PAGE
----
Wanda says the relief of being this close to getting out of debt is indescribable. It’s removed a huge burden from her shoulders so she can finally look forward to the rest of her retirement.
“Oh my God, I can’t believe I’m actually this close to getting to my goal. I’m relieved mentally, emotionally and even physically. I don’t have to worry about the credit cards. I can sleep at night.”
Freedom from debt is an amazing feeling…
“Sometimes when I think about it, I can’t imagine how I managed to do it. Without any help I’ve been able to maintain my house and beat these illnesses. What can I say? God is good.”
Wanda looks forward to the day her sister retires, too. They want to hit the road and travel the country together.
But Consolidated Credit taught her a lot…
“I definitely learned that I don’t need credit to live. I admit I didn’t think I could do it because I’ve been using credit cards since I was 21 and I’m 69 now. I still get those mailers from just about every credit card company, but I just tear them up. I have lived without credit cards for five years now and I’ve learned to actually live within my means. I pay cash for whatever it is I buy.”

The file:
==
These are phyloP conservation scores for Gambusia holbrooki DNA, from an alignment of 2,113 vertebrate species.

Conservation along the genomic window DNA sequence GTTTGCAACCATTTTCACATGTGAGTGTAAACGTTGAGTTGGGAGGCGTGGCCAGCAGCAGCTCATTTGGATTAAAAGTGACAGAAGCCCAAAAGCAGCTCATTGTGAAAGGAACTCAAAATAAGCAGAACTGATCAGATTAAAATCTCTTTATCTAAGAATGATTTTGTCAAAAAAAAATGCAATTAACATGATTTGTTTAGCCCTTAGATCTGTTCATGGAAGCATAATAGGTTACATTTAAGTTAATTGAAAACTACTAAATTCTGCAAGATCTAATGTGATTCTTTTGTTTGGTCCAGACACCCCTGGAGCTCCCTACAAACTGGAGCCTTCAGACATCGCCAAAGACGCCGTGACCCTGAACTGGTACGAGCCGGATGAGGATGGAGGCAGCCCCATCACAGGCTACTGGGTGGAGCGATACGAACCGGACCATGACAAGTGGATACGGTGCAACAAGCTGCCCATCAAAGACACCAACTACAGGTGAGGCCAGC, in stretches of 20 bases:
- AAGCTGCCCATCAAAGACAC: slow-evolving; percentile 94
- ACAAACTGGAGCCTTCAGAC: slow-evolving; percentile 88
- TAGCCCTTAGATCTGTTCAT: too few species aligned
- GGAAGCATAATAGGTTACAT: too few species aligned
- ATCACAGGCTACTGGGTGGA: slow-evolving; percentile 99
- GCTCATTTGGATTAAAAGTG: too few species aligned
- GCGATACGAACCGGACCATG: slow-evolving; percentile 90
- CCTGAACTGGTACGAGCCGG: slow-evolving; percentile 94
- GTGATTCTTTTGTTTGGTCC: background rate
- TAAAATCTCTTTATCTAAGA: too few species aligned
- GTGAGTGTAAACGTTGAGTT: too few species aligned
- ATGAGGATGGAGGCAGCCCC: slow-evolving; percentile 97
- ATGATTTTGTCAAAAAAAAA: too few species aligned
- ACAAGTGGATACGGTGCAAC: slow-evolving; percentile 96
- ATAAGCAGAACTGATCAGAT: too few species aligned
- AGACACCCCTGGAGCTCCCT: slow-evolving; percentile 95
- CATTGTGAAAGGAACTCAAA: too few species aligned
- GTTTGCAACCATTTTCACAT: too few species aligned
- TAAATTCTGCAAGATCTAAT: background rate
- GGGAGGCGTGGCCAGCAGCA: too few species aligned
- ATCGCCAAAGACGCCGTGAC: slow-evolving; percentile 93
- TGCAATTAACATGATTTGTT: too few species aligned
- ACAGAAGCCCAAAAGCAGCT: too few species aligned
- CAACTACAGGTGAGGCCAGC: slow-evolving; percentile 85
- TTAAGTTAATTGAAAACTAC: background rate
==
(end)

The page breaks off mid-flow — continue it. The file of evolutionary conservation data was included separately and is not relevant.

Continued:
And she has some stark observations about the trap that credit cards can create.
“When you have good credit, every company under the sun sends you a card whether you need it or not. But think twice before acknowledging those offers that come in the mail. When I was in debt I was reading one of my credit card statements. It said, ‘If you continue to pay this about your debt will be paid off in 15 years.’ Who in the world wants to be paying down debt for 15 years of their life???”
Wanda also has some advice for anyone in a similar situation…
“Do your homework. Find a reputable company and make the call. If you do nothing else get those bills consolidated. Then pay them off so you can sleep at night. Before I consolidated I didn’t sleep. But once I called and got started in the program, it gave me some form of relief. You won’t be relieved until you do something about your debt.”